The interloper here – though still welcome - is the Greensleeves
Fantasia. Clearly, it has been inserted as a filler - good
for you, Telarc! Slatkin and the Saint Louis band deliver an effective
version which does not linger unduly. It is a more objective approach
than we would have had from Previn or indeed from Barbirolli;
very effective, too.
The other recordings are the RVW legacy of Previn's association
with Telarc and the RPO between 1986 and 1988. His complete RCA/LSO
set of the symphonies remains close to first choice despite its
analogue recording dates between 1967 and 1972.
The main featured works on the present set are predominantly
contemplative. They are rendered in rich Telarc sound which blesses
the RPO's strings rather than stropping their cutting blade. You
all too rarely hear the strings given such a beneficent accent.
They glow rather than scythe through the scores. I am fairly sure
I recall some first release criticism of these early recordings
but I have only praise for this set and for the yielding spirituality
Previn brings out. The inherent artistic strengths are accentuated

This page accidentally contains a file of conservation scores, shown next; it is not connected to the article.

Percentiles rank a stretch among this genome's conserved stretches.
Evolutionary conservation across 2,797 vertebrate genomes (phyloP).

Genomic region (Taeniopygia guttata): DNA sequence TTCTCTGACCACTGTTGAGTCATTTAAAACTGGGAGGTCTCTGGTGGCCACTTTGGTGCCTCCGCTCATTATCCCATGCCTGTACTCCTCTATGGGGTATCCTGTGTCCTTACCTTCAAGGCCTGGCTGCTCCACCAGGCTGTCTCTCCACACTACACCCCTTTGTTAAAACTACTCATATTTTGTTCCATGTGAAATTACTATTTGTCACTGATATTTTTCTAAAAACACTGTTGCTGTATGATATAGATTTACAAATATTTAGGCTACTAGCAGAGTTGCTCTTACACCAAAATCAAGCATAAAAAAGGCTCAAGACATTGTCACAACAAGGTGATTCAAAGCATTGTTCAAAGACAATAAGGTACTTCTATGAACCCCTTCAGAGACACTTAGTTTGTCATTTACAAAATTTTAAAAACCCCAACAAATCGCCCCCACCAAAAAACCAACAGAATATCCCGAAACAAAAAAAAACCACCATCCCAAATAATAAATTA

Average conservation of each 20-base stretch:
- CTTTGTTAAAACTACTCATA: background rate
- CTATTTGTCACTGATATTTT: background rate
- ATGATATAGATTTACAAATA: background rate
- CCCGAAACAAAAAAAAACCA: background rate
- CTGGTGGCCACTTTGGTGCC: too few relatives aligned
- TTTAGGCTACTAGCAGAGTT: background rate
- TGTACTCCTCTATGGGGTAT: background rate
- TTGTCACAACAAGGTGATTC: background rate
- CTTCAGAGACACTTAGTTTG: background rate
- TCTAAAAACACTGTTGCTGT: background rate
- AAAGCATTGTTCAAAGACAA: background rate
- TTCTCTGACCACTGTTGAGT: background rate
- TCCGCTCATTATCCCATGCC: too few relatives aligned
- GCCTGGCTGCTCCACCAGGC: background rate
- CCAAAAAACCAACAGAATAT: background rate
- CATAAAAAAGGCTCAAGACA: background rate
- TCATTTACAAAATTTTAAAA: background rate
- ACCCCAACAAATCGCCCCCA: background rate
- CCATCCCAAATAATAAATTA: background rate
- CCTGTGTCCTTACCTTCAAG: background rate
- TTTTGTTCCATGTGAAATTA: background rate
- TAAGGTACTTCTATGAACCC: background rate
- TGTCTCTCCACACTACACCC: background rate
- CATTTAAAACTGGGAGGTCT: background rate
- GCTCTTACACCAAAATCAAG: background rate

by the two-for-one price and the convenient single width case.
If you have been curious about these versions then do not hold
back. You might be put off by the clunky ‘Everybody's Vaughan
Williams' title and the lack of liner-notes but you need to see
past these superficial things. This is a great bargain. Previn
recaptures all the spirituality and the rhythmic life of his earliest
The recordings are the work of James Mallinson, the ex-Decca
house engineer. He capitalises magnificently on the Fairfield
Hall and Walthamstow Town Hall acoustics. The quality of this
recording and of Previn's breathtaking engagement can be heard
in the quasi-niente string sound - just this side of silence
at the start of the Fifth’s Romanza. Just as impressive
is the even more familiar Tallis Fantasia where Previn
opts to take the work a little faster than usual.
The recording really is stunning and dares much especially in
the extremes of dynamic. These range upwards from a barely heard
whisper which at one stage had me checking whether I had turned
down the volume by accident. There is little difference between
the two concert hall acoustics except perhaps for a stronger bass
presence in the Fairfield Hall items. This can add just a slight
hint of boom - perhaps depending on your listening end equipment.